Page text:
Appearing on MSNBC on Saturday morning, Gregory Cheadle, a former supporter of Donald Trump who was once pointed out at a a rally by the president as "my African-American," explained why he has turned on Trump, citing multiple issues he could no longer avoid.
"What led to you change your mind?" asked host David Gura. "What was it about these recent incidents that made you change your position?"
"A series of events," said Cheadle. "If there was one more than another, it would be the Kaepernick taking a knee incident, where he called Kaepernick and others an SOB. He wouldn't call Putin or the North Korean leader an SOB. That was something I could not tolerate.
Cheadle said that he still didn't believe the president was a racist personally, but added, "I am more disappointed we are at this level today. We are in 2019 and race is a major issue with the president to be grandstanding the way he is, it is disconcerting and disappointing."
"I don't think the president is going to do anything to make a change," he continued. "I think we the people have to come together and make a change. We have to get legislation and policies in order that will allow for a decrease in the wage gap ... when you look at the sentencing of blacks, there is a great disparity. As it is right now, that spells a death note for black people in the criminal justice system."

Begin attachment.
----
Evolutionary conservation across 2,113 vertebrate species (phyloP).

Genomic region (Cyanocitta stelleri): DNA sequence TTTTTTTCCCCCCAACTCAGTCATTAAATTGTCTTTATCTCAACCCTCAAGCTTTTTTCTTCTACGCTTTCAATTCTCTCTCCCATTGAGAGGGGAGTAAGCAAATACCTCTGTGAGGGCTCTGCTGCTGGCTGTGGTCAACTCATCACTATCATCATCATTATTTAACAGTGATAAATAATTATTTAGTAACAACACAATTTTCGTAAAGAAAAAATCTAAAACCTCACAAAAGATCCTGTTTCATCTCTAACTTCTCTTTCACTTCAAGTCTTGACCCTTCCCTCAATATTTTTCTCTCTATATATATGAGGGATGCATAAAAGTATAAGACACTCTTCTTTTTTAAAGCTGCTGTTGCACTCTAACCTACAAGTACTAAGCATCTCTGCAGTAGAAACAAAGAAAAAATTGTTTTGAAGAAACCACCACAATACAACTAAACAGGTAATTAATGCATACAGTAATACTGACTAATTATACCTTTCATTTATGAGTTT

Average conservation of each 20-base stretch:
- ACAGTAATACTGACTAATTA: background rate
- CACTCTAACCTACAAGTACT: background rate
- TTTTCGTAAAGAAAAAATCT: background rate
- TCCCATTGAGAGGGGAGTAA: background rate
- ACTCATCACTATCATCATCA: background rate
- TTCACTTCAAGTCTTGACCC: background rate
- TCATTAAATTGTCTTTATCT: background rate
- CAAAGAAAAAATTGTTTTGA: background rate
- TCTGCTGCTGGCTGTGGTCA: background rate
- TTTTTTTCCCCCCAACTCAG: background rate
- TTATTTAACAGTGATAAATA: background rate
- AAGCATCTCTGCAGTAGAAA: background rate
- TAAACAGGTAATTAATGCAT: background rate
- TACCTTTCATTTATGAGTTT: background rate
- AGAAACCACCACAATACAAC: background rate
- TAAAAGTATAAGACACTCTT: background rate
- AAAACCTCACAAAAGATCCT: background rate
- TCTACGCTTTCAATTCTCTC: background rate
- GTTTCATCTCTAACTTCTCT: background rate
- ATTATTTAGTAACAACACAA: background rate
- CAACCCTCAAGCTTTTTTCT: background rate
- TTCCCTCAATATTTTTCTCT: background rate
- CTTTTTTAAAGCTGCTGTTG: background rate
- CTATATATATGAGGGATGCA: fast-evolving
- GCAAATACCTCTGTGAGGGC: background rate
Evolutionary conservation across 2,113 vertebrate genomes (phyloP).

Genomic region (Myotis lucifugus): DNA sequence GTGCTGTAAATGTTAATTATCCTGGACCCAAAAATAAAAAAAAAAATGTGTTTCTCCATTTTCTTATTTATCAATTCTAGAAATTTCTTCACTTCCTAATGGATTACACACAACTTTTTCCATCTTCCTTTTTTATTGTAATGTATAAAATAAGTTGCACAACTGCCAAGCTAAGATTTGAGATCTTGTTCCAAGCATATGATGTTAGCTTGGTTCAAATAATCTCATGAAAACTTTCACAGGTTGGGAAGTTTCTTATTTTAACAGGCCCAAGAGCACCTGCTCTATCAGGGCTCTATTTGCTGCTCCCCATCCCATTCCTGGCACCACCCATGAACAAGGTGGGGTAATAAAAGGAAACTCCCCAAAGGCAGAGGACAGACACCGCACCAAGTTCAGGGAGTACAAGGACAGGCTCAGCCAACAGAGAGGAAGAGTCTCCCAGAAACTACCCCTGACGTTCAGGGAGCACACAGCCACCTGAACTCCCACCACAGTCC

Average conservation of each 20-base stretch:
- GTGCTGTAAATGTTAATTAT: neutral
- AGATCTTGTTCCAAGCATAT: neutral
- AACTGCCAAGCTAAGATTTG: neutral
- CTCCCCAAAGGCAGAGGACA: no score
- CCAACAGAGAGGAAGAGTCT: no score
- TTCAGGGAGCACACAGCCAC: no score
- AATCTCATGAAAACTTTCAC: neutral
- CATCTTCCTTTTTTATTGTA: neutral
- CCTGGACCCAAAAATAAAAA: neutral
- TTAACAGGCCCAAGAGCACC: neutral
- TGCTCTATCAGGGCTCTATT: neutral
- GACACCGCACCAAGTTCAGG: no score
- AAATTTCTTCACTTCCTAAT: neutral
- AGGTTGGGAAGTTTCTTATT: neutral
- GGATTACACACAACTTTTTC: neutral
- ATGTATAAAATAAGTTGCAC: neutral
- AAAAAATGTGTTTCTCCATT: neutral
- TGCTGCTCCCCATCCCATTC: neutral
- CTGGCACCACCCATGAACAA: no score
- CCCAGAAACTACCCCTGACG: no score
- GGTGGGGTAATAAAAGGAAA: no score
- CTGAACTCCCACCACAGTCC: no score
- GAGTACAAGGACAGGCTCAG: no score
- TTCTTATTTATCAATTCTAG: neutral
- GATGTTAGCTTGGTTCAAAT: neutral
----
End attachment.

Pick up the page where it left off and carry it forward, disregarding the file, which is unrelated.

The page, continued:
"There was a moment this week a reporter asked him about it," said Gura. "He professed not to know you. In the face of being accused of racist, he goes to unemployment numbers, the state of the economy and how blacks and African-Americans are doing today. Your reaction to that?"
"The president knows who I am," said Cheadle. "I corresponded with him. He sent me a letter. The whole thing with the way the president deals with reality is of concern. The black unemployment numbers — that is a perversion of data. We have more blacks unemployed today than ever. When you look at the incarceration of black folk, there are millions of black folk right now who cannot get a job or get benefits because of their record, whether it be drugs or whatever, because they were locked up. They can't have access. We have millions of black men and women who cannot get a job."